Fig. 8
figure8

Diagram of the antimicrobial activity evaluation on the composite

Antimicrobial activity of the composite at the surface level

Figures 9 and 10 display the antimicrobial activity of the composite at increasing concentrations of AgNPs against Staphylococcus aureus ATCC 25923 and MRSA, respectively. The microbial activity of the AgNP composite at 32.98 μg/mL (41.58 ±2.97%) was higher than that at 16.49 μg/mL (21.78 ±1.98%) against Staphylococcus aureus ATCC 25923. However, there were no significant differences (P >0.05) in antimicrobial activity between samples with concentrations of 16.49 (14.85 ±5.94%), 24.73 (13.86 ±5.44%), and 32.98 μg/mL (11.88 ±1.48%) against MRSA. In addition, the antimicrobial activity of AgNP concentration of 24.49 μg/mL against Staphylococcus aureus ATCC 25923 was higher than that of and AgNP concentration of 32.98 μg/mL against MRSA.

Fig. 9
figure9

Antimicrobial activity of the AgNP composite against Staphylococcus aureus ATCC 25923

Fig. 10
figure10

Antimicrobial activity of the AgNP composite against methicillin-resistant Staphyloccocus aureus (MRSA)

Evaluation of cell viability in the composite

The results of the lactate dehydrogenase detection test in human keratinocytes showed that in all the samples evaluated with different concentrations of AgNPs, the cell viability was equal to or greater than 90% after 12 h of exposure (Fig. 11). It was no found significant differences between the percentages of cell viability in samples with different concentrations of AgNPs, therefore, dependence of cytotoxicity on AgNPs concentration cannot be determined for this case.

Fig. 11
figure11

Cytotoxicity graphs from the MTT assay for composite samples with different concentrations of AgNPs

Discussion

This article presents innovations in the processing and characterization of a composite AgNP material for application as the interface for external prostheses, with abilities to reduce Staphylococcus aureus and MRSA proliferation.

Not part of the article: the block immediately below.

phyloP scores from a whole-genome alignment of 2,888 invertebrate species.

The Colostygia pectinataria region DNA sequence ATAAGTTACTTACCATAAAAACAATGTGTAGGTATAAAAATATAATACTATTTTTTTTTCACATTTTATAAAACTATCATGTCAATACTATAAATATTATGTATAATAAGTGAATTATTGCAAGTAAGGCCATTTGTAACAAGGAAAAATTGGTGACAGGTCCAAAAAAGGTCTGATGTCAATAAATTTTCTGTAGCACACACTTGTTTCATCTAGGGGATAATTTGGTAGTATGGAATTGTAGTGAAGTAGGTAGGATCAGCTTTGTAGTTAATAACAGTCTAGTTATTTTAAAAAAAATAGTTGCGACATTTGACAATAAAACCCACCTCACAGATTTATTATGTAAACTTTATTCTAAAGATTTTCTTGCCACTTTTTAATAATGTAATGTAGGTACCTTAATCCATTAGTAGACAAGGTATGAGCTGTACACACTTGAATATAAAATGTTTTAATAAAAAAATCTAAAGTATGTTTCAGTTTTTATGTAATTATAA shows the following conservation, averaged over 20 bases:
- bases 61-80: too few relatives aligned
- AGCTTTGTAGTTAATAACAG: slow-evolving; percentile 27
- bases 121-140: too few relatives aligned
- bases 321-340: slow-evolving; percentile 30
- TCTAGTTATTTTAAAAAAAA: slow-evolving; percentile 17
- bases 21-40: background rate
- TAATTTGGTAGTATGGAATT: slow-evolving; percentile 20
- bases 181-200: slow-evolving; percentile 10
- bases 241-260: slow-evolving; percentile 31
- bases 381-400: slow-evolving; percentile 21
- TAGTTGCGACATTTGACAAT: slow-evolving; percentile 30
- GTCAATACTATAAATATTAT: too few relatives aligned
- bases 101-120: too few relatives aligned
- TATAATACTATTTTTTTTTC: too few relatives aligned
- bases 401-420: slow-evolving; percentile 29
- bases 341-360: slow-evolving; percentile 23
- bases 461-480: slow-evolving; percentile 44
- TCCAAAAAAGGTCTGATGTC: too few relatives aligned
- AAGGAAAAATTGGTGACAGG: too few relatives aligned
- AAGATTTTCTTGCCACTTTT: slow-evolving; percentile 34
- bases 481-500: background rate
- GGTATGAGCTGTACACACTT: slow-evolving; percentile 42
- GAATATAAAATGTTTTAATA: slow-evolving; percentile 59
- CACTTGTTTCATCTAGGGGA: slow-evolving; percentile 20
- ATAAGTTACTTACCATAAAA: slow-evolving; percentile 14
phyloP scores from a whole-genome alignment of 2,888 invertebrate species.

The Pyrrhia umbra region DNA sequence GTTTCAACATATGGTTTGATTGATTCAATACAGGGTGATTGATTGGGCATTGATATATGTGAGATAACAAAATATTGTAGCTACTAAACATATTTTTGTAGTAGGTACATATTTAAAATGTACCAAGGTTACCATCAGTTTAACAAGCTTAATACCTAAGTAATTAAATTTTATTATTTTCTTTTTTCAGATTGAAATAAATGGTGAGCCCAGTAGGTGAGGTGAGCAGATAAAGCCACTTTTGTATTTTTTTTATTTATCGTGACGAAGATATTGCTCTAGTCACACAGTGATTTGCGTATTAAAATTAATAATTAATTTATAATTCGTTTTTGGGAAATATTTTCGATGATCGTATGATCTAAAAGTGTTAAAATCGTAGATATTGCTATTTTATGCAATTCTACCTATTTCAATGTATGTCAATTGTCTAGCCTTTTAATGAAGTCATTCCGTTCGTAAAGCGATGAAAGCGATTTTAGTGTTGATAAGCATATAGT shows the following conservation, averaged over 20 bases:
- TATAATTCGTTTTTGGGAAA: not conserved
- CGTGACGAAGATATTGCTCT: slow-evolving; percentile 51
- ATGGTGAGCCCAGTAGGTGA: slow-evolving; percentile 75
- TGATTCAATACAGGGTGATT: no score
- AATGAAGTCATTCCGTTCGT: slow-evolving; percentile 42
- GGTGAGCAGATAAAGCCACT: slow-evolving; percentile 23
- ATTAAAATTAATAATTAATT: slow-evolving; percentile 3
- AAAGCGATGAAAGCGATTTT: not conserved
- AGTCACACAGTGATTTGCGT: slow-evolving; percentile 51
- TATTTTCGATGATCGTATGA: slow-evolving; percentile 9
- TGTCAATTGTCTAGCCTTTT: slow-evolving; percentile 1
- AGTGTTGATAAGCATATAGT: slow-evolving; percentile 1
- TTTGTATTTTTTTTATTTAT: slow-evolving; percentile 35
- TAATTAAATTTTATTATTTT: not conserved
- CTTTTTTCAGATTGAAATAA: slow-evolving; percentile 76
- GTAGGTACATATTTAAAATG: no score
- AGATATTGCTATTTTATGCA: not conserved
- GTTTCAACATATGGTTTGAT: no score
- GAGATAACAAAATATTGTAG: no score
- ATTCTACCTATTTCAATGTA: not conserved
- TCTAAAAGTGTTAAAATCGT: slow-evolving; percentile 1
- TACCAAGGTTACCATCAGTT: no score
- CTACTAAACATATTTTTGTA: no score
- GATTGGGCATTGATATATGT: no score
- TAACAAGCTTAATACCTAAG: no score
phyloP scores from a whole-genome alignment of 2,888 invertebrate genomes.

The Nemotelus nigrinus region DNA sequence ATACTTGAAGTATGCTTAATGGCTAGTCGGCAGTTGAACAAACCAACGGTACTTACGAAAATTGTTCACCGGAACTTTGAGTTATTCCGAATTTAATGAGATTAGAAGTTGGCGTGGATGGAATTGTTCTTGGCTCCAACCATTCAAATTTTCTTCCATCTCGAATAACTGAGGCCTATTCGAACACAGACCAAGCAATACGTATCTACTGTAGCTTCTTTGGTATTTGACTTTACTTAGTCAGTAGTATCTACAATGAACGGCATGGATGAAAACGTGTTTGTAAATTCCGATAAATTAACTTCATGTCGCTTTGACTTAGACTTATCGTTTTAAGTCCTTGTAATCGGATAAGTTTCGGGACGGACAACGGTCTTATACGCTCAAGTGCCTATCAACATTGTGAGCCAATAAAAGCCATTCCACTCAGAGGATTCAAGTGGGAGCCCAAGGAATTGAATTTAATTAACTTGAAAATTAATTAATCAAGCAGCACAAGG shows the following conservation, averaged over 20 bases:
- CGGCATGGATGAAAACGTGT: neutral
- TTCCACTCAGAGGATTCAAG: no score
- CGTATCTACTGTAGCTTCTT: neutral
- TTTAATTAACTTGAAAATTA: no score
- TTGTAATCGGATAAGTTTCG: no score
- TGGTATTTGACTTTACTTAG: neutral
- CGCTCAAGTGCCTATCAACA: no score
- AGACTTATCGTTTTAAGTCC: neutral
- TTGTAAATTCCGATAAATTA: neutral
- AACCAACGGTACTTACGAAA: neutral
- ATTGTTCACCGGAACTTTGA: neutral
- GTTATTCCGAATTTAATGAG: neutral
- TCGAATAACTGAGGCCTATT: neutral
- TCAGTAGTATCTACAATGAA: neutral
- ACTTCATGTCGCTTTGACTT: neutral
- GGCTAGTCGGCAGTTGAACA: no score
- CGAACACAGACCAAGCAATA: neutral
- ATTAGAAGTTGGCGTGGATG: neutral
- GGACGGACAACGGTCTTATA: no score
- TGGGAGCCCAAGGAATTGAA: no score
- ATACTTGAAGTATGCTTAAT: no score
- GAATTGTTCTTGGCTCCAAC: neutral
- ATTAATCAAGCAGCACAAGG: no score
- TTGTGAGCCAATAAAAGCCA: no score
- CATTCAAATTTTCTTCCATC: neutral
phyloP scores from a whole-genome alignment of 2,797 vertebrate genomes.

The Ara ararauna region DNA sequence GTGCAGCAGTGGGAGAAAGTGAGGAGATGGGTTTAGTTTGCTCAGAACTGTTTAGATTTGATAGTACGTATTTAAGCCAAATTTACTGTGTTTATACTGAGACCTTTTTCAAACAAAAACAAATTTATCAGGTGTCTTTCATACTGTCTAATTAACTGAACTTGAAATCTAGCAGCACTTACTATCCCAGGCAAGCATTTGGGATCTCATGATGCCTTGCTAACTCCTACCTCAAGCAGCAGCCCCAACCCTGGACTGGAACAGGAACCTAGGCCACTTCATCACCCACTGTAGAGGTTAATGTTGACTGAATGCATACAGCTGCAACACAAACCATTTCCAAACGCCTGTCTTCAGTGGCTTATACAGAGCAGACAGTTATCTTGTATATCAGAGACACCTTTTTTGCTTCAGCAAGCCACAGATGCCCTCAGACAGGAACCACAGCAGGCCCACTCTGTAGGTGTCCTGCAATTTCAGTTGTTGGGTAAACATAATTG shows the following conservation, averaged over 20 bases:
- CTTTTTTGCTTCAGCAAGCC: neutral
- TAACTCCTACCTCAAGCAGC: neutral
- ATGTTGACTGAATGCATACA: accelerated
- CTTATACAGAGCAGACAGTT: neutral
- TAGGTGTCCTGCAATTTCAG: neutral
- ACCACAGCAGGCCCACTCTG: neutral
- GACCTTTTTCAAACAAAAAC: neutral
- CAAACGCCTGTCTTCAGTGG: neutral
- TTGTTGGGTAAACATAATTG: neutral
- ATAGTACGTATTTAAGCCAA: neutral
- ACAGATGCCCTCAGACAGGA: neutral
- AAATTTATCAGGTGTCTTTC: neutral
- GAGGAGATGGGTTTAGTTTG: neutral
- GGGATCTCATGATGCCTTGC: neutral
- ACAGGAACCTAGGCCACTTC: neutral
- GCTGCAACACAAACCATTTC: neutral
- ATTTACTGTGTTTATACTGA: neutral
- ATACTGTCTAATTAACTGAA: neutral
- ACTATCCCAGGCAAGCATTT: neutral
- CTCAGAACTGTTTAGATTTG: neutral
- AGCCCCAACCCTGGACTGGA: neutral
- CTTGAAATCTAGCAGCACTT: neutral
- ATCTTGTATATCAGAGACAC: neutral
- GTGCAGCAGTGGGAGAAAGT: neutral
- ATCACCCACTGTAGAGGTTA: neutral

To this end, AgNPs were synthesized through a photochemical method, described in the methodology, using chitosan as a reducing agent. The NPs obtained were confirmed to be on Ag based on SPR assessed through UV-Vis [29]. The bands observed were wide, suggesting a different size distribution of NPs. Moreover, the UV plasmon of AgNPs has been found to exhibit peak absorption on the range of about 400-500 nm which depended to size, shape and distribution as found in this study [46]. The Fig. 3 also shows an hump in UV spectra around 475-525 nm. This may be related to syntheses from natural sources tend to present two or three populations with different proportions and the presence of NaOH in the synthesis [47]. This correlates with this work and Fig. 4.

During synthesis, UV radiation was delivered to break chitosan bonds. NPs were formed thanks to the capacity of the pair of electrons of nitrogen atoms –NH2 present in the chitosan to form complexes with Ag ions, thus generating a chelation effect [48]. The formation of AgNPs was influenced by wavelength, power, energy, and UV irradiation time, in addition to the presence of chitosan during AgNO3 reduction [49]. Chitosan is an efficient reducer in UV radiation-assisted production of AgNPs [50].

The AgNP concentration could be determined through AAS, and a positive surface zeta potential was observed due to the power of NPs themselves as well as their interaction with chitosan, which charged molecules positevely [51, 52]. Consistent with previous reports [12, 29, 31], spherical and semi-spherical NPs were obtained. Previous studies have reported antimicrobial activities of spherical NPs. This activity is usually associated with size, oxidation capacity, and release of Ag ions from NPs [12, 53]. Hence, AgNPs present antimicrobial activity probably due to their size and their ion releasing capacity. In contrast, the toxic effects of AgNPs on microorganisms may increase in the presence of chitosan as a reducing agent. However, Wen Lou et al. [48] have reported lower antimicrobial activity of chitosan alone than that of AgNPs.

The results of antimicrobial effects of AgNPs against Staphylococcus aureus ATCC 25923 and MRSA in this study were consistent with those in previous studies [54, 55]. This may be attributed to the synthesis method as well as the composition and physicochemical properties of AgNP, which allowed for the electrostatic interaction of NPs with microorganisms, to permeate the cells through peptidoglycans in cell walls and induce damage, which may trigger cell death [56].